Rarity from the Hollow is an adult literary novel with a science fiction backdrop, filled with tragedy, comedy, and satire, including political allegory and parody. It was the first, perhaps the only science fiction adventure to specifically predict the rise of Donald Trump to political power. There is no political advocacy in the story. The social commentary, including concerning child maltreatment and poverty, is not preachy. The early tragedy in the story leads to and amplifies subsequent comedy — it’s a fun read.
The protagonist, Lacy Dawn, begins the story as an eleven year old victim of child maltreatment, a most unlikely savior of the universe. She lives in an Appalachian hollow with her war-damaged father and worn-out mother. Lacy is also a genetic spawn that has been monitored by Universal Governance for millennia. The universe faces an imminent threat. An android was sent to Earth to recruit and train Lacy to fulfill her destiny, but she wants something in exchange. She doesn’t mind saving the universe, but her family and friends come first.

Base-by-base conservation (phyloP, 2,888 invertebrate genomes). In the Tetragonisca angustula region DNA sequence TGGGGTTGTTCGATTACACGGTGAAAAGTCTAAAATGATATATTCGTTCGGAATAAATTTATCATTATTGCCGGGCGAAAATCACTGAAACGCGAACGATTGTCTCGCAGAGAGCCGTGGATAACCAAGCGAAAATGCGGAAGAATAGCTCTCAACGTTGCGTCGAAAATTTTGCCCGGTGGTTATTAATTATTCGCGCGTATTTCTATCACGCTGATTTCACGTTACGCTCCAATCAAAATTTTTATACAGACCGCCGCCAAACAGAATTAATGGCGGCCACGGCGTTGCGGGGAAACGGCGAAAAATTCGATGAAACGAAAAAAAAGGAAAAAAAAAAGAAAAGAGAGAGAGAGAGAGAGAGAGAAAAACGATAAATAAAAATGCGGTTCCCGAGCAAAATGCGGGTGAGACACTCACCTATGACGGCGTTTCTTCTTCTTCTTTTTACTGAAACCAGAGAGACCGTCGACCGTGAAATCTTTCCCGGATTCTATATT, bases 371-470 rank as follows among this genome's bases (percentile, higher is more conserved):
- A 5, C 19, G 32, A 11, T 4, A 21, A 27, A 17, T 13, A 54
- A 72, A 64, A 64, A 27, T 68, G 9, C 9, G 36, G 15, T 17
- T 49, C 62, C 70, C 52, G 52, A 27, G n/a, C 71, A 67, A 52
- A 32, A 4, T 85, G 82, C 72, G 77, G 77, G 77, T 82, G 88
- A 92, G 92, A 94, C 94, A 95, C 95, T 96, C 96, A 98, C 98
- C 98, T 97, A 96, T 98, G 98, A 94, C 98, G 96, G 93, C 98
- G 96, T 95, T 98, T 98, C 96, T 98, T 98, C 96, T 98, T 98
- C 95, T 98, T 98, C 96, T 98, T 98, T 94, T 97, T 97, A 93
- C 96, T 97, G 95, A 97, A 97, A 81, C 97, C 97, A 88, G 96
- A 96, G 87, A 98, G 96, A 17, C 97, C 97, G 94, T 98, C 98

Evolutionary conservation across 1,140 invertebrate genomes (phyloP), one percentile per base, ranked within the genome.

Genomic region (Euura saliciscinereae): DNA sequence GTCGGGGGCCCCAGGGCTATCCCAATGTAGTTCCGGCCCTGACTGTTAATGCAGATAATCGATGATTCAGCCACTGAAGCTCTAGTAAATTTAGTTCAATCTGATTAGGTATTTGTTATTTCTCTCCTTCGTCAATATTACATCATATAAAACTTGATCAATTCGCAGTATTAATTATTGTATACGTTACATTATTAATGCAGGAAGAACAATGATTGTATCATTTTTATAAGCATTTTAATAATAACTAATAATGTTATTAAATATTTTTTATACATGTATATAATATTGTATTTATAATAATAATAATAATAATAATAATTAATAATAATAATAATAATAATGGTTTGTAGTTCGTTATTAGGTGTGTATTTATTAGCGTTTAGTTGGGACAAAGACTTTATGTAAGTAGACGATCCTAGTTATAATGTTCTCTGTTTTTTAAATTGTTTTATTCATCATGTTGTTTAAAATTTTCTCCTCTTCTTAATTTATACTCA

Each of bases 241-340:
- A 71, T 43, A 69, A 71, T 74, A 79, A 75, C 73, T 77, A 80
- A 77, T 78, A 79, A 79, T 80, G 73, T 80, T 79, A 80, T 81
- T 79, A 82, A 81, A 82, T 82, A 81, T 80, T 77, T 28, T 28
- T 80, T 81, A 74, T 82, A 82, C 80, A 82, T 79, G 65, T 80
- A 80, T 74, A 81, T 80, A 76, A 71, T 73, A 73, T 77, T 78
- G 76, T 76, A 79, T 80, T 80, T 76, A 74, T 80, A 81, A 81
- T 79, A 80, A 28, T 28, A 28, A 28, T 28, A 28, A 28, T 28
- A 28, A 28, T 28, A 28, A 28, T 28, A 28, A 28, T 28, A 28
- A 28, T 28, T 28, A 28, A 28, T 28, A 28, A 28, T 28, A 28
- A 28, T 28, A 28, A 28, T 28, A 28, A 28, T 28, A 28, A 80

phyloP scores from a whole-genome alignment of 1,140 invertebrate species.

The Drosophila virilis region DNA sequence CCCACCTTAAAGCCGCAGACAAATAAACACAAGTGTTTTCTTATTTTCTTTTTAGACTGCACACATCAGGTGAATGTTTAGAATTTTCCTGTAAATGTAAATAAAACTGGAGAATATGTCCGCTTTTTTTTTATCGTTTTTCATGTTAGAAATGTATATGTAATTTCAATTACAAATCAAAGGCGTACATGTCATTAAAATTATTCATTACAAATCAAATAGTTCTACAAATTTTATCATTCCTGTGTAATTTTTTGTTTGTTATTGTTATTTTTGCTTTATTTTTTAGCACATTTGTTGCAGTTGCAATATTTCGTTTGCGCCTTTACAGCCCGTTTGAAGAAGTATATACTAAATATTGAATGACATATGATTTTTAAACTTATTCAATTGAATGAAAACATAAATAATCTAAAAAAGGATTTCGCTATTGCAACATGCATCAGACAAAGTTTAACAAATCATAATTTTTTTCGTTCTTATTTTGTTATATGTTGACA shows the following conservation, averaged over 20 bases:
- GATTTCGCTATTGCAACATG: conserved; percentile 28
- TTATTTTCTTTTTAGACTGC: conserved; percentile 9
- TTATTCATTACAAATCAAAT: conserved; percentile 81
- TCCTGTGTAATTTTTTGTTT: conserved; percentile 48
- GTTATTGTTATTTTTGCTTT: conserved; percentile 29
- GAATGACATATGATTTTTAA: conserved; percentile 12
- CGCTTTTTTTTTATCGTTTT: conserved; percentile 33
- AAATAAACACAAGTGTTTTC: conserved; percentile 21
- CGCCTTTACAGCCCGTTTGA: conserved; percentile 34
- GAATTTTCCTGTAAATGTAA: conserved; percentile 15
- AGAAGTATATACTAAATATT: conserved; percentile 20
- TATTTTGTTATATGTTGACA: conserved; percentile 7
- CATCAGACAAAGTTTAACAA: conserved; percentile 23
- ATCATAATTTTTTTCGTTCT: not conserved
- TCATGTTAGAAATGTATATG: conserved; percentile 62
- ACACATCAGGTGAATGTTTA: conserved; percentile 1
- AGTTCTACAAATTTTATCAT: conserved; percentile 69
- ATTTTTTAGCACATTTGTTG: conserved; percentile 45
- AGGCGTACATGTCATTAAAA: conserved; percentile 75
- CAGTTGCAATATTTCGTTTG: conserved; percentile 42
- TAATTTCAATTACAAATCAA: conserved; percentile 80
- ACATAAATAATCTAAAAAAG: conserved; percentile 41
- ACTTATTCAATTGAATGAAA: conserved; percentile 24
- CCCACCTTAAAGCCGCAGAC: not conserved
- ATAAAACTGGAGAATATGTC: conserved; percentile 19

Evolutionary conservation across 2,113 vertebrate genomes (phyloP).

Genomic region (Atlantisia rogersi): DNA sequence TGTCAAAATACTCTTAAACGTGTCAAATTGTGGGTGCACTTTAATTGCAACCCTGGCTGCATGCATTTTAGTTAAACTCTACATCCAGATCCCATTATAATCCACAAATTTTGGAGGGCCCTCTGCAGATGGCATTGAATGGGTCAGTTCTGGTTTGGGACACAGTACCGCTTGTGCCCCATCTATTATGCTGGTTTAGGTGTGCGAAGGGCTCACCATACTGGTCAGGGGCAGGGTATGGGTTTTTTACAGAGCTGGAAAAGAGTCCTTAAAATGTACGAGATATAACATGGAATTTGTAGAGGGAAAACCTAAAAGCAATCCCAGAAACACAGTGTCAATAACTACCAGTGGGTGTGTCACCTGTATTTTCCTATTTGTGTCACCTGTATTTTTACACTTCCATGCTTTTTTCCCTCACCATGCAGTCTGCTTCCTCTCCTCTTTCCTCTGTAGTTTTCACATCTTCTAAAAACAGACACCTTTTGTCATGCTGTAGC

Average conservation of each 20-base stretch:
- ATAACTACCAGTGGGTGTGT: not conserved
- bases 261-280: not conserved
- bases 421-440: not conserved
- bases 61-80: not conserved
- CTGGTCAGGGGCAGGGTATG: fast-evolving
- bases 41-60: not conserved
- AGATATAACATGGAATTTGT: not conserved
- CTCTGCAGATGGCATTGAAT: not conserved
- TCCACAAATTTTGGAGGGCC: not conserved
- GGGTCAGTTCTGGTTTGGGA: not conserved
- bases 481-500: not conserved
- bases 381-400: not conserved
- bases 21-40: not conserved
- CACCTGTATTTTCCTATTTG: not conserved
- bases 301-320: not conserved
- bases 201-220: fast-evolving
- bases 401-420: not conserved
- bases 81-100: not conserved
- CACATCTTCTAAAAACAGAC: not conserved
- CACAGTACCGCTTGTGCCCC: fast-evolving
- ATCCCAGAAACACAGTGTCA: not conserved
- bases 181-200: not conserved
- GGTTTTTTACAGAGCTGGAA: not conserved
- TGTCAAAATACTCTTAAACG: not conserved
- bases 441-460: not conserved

The political allegory that ensues during a wild adventure to planet Shptiludrp (Shop Until You Drop) addresses many of the issues that America is facing today: immigration, sexual harassment, the refugee crisis…. It is written in colloquial Appalachian voice and has been found by book reviewers (103 reviews on Amazon, thirty-four five star reviews and forty-eight four star reviews by independent book review bloggers) to be a story that is not for the prudish, faint-of-heart, or easily offended. Half of author proceeds are donated to the prevention of child maltreatment.